NEW DELHI: Ecommerce sales are due to rise rapidly in India during the next few years, boosting global players like eBay and local firms such as Flipkart and Dealite.

Muralikrishnan B, country manager of eBay India, predicted the Asian nation would become one of the top ten online retail markets worldwide by 2015, thanks to improving internet penetration and changing shopper preferences.

"The huge proliferation of retail malls has increased awareness of the latest brands and products," he told the BBC. "As a result, the Indian e-commerce market is growing rapidly; in fact it's exploding."

Muralikrishnan estimated the Indian ecommerce category is now worth $500m and should achieve returns of $750m in 2012. In keeping with this process, eBay's growth rate is soon likely to reach triple figures, he added.

It has been rumoured that Amazon is considering entering India, and while the organisation might constitute the most formidable competitor imaginable, it could equally help fuel the expansion of the sector, Muralikrishnan suggested.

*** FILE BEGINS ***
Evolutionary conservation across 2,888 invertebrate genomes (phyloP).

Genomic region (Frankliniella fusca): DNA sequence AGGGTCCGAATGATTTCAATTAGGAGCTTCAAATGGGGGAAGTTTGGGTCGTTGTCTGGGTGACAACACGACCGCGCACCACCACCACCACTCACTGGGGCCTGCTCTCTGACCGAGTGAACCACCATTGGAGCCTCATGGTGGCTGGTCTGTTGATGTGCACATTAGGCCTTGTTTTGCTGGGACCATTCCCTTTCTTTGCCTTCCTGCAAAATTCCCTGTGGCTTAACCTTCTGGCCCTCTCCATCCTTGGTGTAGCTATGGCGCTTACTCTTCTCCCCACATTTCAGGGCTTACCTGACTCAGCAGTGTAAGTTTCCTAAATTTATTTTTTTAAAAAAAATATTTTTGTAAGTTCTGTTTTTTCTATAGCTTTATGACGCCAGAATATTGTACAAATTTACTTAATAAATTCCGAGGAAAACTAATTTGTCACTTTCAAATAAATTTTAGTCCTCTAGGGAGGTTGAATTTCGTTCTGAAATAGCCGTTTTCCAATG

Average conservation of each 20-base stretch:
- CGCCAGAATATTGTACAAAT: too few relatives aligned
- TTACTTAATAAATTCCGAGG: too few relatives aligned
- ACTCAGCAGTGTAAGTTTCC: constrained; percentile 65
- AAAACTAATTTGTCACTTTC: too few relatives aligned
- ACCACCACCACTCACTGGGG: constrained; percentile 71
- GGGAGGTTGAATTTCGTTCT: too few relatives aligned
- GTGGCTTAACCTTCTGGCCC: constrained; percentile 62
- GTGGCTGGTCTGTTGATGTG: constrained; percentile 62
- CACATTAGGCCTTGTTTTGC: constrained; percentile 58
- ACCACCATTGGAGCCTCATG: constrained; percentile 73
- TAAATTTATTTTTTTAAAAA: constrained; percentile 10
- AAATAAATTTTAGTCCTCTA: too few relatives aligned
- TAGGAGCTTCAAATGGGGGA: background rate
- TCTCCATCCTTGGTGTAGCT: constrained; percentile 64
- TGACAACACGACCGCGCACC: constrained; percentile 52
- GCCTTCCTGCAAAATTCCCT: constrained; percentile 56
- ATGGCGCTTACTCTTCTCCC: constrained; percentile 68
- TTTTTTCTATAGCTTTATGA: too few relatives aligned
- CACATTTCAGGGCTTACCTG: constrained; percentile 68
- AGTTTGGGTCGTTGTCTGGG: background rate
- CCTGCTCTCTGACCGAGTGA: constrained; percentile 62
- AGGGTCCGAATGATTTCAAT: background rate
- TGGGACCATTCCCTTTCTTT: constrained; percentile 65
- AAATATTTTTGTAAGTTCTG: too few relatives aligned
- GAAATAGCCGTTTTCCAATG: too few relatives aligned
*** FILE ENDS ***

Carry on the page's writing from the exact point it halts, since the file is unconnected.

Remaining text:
ASSOCHAM, the trade group, anticipates that Indian online retail sales will hit $9.5bn by the end of 2011, but product purchases may take just 6% of the overall amount, with travel on 81%.

"India is poised to be one of the top ecommerce hubs in the near future as number of internet users boom. This will bring in a new revolution in retail industry," DS Rawat, ASSOCHAM's secretary general, said.

One indigenous operator attracting attention is Flipkart, recently valued at $1bn, and currently receiving 8m visitors a month. Last week, Flipkart acquired Mime360, a digital content specialist, to help move into areas like digital music and books.

Binny Bansal, Flipkart's COO, said: "What separates one publisher from another is the combination of business model, UI [user interface] and on-site features such as search, recommendation etc."

Research firm Juxt pegged India's contemporary online audience at 65m people, a figure Google has placed closer to 100m, climbing to 300m in 2014., founded by Vijayanand Shekokar, formerly of PayPal and eBay, is a fledgling start-up trying to tap this trend, employing social media to promote sales and deals.

"Everybody is a deal seeker here," said Shekokar. "If you're able to give Indians the right kind of price point, that's what makes the market click, and you can taste the success of it."

Data sourced from BBC, AlooTechi, Media Nama; additional content by Warc staff